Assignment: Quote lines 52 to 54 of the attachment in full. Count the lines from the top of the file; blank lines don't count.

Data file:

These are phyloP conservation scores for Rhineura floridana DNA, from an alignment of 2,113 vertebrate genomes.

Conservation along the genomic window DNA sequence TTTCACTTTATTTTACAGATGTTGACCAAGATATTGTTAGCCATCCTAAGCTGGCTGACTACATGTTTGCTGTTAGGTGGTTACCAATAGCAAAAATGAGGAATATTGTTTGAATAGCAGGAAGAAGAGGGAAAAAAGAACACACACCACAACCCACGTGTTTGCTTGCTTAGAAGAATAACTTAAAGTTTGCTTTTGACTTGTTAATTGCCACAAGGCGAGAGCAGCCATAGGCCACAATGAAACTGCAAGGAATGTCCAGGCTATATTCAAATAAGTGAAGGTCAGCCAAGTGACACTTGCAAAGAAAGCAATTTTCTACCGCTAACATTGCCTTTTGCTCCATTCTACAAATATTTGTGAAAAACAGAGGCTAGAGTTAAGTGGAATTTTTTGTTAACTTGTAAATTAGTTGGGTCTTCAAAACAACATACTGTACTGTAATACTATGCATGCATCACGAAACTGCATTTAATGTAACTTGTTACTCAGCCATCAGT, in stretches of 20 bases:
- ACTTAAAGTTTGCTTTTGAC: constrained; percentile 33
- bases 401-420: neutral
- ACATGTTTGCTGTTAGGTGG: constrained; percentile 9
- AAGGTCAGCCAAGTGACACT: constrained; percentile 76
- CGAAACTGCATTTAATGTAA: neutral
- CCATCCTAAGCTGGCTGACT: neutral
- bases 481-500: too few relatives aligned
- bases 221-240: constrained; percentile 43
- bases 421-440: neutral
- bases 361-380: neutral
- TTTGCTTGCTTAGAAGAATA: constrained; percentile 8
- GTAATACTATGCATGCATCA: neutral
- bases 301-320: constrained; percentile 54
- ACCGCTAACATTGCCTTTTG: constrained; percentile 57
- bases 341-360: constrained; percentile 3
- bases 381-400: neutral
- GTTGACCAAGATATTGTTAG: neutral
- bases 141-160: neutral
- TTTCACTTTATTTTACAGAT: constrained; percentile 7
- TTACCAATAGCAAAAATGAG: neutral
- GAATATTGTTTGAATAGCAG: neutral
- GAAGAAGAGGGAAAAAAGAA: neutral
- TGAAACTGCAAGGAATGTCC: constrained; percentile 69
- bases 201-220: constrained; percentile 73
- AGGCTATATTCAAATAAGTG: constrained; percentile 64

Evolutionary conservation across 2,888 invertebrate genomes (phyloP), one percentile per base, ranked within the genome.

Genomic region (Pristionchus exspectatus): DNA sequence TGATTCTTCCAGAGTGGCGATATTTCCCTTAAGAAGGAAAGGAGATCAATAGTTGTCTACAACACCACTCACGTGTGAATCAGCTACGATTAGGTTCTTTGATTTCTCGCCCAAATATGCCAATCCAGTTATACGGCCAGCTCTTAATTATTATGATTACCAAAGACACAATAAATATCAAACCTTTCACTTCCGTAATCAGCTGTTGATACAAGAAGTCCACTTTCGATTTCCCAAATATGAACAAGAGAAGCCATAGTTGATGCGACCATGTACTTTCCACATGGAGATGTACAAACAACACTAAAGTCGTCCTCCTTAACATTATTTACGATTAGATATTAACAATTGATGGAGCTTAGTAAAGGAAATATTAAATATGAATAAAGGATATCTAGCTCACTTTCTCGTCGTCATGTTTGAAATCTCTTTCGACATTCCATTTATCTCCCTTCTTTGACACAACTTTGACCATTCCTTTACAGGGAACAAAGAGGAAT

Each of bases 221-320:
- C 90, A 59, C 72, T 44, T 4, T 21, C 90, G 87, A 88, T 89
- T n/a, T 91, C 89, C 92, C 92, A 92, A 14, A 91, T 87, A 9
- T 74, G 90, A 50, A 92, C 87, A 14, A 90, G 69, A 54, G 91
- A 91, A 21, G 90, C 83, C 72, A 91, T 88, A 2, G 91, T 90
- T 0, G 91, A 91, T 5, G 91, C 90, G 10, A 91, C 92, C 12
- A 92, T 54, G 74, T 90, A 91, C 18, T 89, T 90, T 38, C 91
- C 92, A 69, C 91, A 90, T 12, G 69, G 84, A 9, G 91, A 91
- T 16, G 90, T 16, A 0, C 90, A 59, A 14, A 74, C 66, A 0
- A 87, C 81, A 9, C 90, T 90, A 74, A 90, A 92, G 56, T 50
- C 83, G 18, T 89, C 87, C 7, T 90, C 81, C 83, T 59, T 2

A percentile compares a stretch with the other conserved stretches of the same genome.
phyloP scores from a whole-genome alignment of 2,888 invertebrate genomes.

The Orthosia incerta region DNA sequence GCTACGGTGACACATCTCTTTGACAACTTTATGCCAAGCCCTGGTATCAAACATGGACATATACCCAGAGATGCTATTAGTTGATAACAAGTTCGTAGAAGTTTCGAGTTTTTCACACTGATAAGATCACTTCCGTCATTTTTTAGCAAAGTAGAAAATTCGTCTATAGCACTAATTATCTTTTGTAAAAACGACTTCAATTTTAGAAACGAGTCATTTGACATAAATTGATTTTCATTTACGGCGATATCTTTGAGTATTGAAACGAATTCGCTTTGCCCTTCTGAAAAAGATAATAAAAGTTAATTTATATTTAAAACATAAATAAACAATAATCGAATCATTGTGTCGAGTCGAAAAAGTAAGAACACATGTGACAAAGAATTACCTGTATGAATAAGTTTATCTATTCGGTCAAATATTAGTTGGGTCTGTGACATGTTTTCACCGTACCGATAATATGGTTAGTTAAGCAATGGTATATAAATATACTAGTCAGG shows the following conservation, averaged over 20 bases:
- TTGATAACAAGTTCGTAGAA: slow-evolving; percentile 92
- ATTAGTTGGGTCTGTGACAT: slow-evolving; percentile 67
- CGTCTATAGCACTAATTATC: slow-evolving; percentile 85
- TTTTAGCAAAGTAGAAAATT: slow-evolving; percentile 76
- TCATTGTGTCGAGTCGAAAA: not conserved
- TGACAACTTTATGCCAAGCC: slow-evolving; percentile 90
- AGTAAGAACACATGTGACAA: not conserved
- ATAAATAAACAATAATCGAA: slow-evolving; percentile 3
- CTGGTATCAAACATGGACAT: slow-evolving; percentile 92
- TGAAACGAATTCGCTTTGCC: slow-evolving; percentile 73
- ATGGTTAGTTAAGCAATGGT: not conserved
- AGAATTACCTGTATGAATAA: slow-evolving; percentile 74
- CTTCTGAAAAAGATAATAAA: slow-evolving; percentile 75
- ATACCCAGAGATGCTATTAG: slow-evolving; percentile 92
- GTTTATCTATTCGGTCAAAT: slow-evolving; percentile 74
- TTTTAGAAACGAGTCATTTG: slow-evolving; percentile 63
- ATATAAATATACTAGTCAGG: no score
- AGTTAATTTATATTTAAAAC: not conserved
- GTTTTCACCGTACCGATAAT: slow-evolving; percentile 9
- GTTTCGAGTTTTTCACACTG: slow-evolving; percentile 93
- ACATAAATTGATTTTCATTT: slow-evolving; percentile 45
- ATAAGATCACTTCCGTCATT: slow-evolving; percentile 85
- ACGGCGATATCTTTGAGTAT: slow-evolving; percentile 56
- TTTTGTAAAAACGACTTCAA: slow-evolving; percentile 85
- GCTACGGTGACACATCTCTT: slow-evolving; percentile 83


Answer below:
- CTGGTATCAAACATGGACAT: slow-evolving; percentile 92
- TGAAACGAATTCGCTTTGCC: slow-evolving; percentile 73
- ATGGTTAGTTAAGCAATGGT: not conserved